“Our ultimate objective is withdrawing from the school district. Our motives are not to forestall construction of schools in Glenwood. All we want is out – as quickly as possible.”
The action came a few days after a bond election for $950,000 was passed by Glenwood Springs and the School District as a whole although soundly defeated by residents of Carbondale and Basalt.
County superintendent of schools Mrs. Josephine Busby said Tuesday that she didn’t think the two communities could withdraw except by legislative action.
The unionizing of local ski patrollers was headed for a vote 25 years ago. The Aspen Times reported:
Four days remain until ski patrollers at Aspen Mountain, Buttermilk, Snowmass and Breckenridge will vote on whether or not to accept the Aspen and Breckenridge Professional Ski Patrol Associations.
A secret ballot election will be held next Monday, March 24 at each area between the hours of 7:30 a.m. and 9 a.m. A simple majority vote will decide the future of the patrol union.
Each election site will be presided over by a member of the National Labor Relations Board. The patrol petitioned the NLRB in January to assist in bargaining efforts with the Ski Co.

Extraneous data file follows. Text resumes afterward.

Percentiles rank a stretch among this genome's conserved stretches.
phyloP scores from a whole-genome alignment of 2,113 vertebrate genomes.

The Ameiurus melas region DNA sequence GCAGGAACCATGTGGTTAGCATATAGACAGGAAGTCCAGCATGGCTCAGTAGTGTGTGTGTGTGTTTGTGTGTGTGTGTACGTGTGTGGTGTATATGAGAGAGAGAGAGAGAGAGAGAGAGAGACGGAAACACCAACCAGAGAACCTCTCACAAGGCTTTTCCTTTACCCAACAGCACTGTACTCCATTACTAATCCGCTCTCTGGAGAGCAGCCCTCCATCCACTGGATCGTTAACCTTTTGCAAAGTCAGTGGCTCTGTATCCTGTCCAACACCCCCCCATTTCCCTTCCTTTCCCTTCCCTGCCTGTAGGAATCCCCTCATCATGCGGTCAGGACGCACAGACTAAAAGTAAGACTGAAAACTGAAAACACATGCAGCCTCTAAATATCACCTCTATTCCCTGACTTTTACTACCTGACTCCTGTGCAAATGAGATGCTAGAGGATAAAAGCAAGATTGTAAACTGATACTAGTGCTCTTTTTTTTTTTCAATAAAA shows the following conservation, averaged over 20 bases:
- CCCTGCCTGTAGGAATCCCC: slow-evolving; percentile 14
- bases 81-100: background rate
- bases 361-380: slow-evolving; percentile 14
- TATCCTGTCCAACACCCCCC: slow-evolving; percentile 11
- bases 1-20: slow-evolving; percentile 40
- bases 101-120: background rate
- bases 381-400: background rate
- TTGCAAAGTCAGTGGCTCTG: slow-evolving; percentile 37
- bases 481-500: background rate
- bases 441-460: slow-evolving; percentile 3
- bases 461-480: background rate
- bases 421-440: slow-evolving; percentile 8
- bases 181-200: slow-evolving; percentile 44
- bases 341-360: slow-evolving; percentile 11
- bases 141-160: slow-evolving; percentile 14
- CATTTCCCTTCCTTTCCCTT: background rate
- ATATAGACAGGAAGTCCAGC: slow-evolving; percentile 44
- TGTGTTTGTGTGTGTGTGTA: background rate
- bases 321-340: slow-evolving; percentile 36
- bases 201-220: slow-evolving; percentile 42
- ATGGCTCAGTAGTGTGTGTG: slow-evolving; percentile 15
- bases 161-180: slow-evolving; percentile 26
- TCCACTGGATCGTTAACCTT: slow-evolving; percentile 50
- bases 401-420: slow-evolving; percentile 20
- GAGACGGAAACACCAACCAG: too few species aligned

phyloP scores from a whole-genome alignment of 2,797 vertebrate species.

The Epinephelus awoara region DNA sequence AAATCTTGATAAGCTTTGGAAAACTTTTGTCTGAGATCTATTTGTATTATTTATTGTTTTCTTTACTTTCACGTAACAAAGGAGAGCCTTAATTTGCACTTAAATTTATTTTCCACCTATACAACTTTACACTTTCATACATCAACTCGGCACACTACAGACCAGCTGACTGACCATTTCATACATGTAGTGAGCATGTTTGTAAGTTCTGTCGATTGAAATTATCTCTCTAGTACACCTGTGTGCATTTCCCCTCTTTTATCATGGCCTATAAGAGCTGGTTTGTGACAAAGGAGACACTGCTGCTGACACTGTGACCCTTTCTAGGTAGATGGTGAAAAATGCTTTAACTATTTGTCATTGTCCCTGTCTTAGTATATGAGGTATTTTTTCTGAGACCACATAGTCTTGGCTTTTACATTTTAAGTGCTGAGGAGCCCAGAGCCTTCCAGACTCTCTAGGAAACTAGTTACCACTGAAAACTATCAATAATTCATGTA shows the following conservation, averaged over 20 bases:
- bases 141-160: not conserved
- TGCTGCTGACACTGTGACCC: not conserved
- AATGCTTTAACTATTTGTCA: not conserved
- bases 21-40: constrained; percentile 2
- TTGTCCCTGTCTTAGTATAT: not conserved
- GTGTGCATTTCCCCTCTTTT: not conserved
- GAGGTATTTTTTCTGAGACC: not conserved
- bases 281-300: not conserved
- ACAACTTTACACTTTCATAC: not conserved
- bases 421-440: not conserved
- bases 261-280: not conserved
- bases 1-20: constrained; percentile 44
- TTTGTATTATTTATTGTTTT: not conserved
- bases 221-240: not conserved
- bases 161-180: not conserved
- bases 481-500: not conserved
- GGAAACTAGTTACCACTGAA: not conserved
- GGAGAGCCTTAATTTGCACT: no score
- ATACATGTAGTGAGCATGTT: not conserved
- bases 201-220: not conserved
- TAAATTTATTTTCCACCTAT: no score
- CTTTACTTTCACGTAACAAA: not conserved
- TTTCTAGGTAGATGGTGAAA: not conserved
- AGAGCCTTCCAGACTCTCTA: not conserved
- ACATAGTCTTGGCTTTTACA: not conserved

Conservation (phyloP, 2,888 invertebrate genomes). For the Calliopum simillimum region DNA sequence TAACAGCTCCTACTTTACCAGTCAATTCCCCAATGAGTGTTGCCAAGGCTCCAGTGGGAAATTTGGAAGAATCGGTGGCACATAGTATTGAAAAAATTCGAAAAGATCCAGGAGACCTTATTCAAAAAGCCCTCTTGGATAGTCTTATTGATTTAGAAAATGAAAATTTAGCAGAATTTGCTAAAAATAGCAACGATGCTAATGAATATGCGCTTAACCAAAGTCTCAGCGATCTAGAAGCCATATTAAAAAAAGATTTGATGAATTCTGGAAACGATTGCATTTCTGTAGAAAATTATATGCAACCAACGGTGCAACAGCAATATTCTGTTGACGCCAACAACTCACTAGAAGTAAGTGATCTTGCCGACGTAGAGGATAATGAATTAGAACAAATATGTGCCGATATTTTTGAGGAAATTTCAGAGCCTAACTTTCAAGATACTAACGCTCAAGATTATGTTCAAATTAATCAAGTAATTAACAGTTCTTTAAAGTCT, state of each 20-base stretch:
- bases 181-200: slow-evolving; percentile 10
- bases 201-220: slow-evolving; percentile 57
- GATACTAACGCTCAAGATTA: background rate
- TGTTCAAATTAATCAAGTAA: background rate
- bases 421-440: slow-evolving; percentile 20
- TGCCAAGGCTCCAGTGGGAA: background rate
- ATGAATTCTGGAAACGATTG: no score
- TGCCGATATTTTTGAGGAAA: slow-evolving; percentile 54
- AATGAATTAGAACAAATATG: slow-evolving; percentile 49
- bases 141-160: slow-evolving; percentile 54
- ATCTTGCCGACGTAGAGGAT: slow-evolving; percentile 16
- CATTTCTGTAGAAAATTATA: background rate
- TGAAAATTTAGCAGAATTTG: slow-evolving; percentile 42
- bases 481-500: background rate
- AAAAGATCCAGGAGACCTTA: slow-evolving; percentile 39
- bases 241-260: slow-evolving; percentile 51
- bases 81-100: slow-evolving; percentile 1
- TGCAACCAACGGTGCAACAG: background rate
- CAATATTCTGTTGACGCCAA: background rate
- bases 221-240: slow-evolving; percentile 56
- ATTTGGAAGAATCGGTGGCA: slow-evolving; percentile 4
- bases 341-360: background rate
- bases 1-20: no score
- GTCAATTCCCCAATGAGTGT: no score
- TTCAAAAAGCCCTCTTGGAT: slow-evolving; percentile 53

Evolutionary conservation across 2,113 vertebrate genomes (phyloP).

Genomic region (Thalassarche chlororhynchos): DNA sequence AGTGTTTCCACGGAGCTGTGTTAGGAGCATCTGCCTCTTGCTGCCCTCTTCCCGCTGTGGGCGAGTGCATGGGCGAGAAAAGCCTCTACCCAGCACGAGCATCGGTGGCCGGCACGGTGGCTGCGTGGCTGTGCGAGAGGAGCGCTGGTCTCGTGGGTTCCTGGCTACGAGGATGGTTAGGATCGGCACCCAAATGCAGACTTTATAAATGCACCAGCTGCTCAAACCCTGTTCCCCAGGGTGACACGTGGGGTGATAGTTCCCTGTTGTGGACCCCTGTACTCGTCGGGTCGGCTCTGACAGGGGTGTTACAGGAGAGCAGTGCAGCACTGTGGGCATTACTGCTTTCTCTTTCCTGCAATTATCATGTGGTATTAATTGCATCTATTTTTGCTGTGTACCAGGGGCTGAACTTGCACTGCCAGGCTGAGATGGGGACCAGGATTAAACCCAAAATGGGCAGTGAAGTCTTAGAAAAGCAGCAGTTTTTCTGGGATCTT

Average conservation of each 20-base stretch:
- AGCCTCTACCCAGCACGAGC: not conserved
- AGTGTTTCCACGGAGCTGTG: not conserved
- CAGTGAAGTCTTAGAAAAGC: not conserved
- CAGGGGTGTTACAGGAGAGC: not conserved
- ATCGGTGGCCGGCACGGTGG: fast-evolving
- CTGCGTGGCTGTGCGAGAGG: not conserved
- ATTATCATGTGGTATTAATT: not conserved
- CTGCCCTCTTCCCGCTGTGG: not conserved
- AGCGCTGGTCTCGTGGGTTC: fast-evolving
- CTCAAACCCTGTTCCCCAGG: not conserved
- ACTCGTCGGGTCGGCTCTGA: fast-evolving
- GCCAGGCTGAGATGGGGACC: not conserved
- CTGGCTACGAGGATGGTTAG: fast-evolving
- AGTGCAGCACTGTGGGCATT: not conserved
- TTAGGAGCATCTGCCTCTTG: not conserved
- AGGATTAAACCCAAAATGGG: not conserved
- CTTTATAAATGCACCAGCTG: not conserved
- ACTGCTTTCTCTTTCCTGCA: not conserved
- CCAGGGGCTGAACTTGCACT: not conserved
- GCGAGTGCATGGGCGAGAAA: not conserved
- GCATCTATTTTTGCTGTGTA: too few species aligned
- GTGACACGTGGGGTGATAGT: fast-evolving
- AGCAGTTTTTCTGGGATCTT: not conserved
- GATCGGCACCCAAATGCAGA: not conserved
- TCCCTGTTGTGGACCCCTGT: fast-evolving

With less than a week to go before the election, “most everybody’s mind is made up,” said LJ Erspamer, Aspen Professional Ski Patrol Association president.
“We have the support of well over 50 percent (of the patrol),” said Erspamer.
• • • •
A new entryway to the Aspen Center for Environmental Studies made its debut 25 years ago. The Aspen Times reported:
It always was a magic place, but now it looks like you are entering an enchanted forest.
Gates of stone and wood in a Hansel and Gretl style, built by Keith Keating, define the entrance to the Aspen Center for Environmental Studies at Hallam Lake.
The gates beckon down Puppy Smith Road, into the natural wildlife area and lake. …
The gates are built of light-colored, rounded, native granite river rocks set in concrete. There are six tons of rock in each of the big pillars. Keating says it took him 200 hours to build the gates.
Keating is a master gardener, he has Nordic Gardens, and he did the gates as a donation to ACES.
Support Local Journalism
Support Local Journalism
Readers around Aspen and Snowmass Village make the Aspen Times’ work possible. Your financial contribution supports our efforts to deliver quality, locally relevant journalism.
Now more than ever, your support is critical to help us keep our community informed about the evolving coronavirus pandemic and the impact it is having locally. Every contribution, however large or small, will make a difference.
Each donation will be used exclusively for the development and creation of increased news coverage.
Start a dialogue, stay on topic and be civil.
If you don't follow the rules, your comment may be deleted.
User Legend: Moderator Trusted User
Aspen councilman gets tongue lashing from colleagues for email suggesting answers for housing survey
A survey asking for public outreach on the city of Aspen’s Lumberyard affordable housing project is the subject of controversy among the city’s elected officials.